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August 31, 2017

Medication and Cognitive Behavioral Therapy for Pediatric Anxiety DisordersNo Need for Anxiety in Treating Anxiety

Author Affiliations
  • 1David Geffen School of Medicine, Semel Institute of Neuroscience & Behavior, Department of Psychiatry & Biobehavioral Sciences, University of California, Los Angeles
  • 2Stony Brook University School of Medicine, Department of Psychiatry & Pediatrics, State University of New York at Stony Brook
JAMA Pediatr. Published online August 31, 2017. doi:10.1001/jamapediatrics.2017.3017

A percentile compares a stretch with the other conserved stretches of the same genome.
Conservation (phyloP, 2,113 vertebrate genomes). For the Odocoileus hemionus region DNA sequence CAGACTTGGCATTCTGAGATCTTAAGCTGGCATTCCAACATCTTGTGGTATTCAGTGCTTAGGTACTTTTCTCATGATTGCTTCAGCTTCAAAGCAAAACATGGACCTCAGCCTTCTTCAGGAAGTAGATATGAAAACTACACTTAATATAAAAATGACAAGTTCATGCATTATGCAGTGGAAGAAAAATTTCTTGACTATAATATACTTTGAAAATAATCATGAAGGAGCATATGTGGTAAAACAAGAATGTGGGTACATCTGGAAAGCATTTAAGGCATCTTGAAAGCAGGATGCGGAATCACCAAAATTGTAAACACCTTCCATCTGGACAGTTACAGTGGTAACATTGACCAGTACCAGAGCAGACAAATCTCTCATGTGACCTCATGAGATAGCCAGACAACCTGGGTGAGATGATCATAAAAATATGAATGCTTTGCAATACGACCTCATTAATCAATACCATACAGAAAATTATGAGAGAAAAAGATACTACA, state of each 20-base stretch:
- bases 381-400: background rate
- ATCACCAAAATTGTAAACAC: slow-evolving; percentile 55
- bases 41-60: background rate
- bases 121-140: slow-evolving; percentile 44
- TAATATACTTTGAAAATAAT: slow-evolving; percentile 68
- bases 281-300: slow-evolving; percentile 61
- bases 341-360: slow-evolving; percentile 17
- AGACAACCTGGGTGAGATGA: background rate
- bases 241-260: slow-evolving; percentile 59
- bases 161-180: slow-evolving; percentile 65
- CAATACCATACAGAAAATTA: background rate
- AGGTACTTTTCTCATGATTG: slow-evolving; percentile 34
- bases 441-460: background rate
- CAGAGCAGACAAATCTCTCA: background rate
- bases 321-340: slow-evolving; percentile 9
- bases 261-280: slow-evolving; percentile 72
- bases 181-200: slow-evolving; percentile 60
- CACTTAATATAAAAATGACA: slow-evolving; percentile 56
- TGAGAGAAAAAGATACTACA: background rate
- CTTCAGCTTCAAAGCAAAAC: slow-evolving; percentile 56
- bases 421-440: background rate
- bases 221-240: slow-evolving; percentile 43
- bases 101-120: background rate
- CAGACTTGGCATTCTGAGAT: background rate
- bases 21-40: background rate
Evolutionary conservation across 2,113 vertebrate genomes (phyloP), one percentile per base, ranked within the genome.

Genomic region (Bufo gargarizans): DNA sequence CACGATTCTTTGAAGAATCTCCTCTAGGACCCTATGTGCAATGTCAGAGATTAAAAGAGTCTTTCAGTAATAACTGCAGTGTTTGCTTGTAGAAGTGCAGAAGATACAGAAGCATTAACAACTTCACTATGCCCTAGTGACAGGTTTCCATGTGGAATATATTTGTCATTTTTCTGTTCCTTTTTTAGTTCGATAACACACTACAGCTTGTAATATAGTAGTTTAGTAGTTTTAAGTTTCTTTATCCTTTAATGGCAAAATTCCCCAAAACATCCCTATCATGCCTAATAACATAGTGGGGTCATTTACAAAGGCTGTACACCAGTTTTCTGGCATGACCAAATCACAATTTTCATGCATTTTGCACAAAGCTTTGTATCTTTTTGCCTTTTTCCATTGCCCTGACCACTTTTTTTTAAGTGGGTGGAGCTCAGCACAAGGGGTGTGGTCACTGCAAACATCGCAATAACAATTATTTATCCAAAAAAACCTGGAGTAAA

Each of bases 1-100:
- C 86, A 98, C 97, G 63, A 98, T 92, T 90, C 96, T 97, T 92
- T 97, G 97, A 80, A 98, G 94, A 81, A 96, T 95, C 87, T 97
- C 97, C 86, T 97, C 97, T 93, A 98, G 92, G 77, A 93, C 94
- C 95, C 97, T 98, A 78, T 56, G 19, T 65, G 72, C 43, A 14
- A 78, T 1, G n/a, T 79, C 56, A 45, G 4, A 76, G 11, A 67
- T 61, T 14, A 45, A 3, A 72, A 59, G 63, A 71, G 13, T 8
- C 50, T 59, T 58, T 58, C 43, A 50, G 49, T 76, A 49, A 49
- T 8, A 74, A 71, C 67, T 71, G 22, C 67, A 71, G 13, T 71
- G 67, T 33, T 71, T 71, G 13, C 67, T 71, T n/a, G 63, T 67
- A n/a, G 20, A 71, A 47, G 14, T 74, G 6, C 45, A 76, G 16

Anxiety disorders are among the most prevalent pediatric behavioral health conditions, affecting roughly 32% of youths prior to adulthood, and associated with impaired functioning that can continue into adulthood and increase in severity.1,2 In this issue of JAMA Pediatrics, Wang et al3 report an updated meta-analysis evaluating the comparative efficacy of cognitive behavioral therapy (CBT) and pharmacotherapy for pediatric anxiety disorders. Results supported the efficacy of CBT, selective serotonin reuptake inhibitors (SSRIs), and their combination; limited support was provided for serotonin-norepinephrine reuptake inhibitors (SNRIs). We briefly review the evidence followed by implementation issues.

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